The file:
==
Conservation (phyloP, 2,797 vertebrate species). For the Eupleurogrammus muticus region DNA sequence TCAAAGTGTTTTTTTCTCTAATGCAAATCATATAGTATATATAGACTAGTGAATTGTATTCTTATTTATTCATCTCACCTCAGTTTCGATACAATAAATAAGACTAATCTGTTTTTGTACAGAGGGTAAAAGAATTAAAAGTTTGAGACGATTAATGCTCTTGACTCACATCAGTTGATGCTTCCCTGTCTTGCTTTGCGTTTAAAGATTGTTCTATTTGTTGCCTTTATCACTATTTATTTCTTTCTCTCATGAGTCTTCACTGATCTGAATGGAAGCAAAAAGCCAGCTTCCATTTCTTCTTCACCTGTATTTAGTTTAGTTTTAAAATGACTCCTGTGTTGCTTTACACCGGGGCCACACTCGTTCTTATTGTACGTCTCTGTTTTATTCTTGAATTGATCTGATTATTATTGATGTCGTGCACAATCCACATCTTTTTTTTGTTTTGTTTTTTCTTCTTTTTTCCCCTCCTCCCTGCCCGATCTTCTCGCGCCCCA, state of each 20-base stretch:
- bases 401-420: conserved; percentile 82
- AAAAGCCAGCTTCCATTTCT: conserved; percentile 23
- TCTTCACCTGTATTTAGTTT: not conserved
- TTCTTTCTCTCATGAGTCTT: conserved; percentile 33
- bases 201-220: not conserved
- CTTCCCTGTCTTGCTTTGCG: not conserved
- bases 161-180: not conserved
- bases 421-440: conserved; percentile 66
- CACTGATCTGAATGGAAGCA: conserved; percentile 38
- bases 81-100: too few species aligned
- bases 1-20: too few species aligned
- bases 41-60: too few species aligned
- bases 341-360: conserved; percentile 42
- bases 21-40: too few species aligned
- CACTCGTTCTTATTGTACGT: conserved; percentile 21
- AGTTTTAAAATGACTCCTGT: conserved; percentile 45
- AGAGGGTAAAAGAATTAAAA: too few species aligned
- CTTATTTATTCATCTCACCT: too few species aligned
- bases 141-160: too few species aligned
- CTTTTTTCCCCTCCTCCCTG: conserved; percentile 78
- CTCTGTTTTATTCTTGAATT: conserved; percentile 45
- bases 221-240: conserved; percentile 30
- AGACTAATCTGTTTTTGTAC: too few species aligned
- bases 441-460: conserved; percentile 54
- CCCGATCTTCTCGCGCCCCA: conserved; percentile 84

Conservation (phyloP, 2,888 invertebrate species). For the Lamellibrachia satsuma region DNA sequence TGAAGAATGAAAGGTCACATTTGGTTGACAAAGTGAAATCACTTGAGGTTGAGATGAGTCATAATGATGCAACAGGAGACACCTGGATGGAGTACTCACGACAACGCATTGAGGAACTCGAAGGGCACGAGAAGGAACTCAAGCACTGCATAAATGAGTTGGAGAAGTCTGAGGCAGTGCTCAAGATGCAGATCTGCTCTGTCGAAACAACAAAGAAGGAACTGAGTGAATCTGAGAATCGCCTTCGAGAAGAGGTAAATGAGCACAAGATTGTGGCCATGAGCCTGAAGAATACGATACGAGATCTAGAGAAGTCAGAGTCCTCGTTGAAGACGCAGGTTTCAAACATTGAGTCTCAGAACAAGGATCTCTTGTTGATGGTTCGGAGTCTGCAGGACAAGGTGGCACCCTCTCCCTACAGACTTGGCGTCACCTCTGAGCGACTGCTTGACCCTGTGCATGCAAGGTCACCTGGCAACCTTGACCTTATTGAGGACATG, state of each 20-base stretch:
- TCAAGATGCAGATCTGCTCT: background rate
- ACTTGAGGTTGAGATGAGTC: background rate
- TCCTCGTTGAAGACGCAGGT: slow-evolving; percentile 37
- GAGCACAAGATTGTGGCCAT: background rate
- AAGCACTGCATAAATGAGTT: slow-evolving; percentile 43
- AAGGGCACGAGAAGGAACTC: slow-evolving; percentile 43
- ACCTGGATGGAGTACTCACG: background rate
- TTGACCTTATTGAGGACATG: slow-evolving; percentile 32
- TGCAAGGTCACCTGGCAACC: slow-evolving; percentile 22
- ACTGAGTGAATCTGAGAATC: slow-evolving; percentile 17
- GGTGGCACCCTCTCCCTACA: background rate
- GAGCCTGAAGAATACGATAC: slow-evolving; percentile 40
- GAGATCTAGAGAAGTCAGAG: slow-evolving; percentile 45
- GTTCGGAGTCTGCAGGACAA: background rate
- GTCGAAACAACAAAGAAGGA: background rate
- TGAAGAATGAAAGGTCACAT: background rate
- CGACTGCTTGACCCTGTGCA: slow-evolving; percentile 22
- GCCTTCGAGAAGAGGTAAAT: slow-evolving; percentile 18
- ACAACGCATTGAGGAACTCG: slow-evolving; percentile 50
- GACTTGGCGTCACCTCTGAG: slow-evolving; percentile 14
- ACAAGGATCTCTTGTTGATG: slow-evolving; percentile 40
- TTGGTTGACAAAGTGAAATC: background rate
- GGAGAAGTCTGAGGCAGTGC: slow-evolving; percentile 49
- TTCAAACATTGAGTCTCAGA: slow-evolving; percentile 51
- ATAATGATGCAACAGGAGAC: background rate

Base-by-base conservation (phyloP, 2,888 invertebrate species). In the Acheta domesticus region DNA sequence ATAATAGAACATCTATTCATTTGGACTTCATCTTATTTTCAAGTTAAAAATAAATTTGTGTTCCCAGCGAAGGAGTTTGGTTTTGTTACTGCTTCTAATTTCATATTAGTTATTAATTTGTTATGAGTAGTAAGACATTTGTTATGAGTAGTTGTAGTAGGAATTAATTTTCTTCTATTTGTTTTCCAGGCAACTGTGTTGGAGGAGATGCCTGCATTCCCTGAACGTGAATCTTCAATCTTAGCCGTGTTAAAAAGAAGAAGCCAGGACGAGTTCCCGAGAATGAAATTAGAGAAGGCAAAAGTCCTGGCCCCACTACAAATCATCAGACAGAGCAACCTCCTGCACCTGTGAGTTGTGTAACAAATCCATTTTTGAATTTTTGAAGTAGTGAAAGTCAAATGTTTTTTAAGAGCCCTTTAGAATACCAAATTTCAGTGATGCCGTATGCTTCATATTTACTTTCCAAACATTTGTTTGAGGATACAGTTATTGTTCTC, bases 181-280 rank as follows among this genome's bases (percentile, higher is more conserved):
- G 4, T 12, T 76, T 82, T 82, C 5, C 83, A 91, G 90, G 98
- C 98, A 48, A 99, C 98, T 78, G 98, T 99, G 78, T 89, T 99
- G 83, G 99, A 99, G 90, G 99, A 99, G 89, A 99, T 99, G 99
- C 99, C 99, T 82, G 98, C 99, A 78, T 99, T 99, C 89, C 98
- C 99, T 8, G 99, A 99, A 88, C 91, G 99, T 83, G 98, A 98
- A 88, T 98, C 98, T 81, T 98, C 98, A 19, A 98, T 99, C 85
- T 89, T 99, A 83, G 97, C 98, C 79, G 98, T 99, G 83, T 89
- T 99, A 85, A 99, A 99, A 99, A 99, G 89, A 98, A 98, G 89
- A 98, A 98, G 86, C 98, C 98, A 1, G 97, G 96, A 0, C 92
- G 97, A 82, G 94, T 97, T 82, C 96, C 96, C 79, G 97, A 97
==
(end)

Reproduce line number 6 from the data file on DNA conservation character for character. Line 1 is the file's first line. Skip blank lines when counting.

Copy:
- bases 201-220: not conserved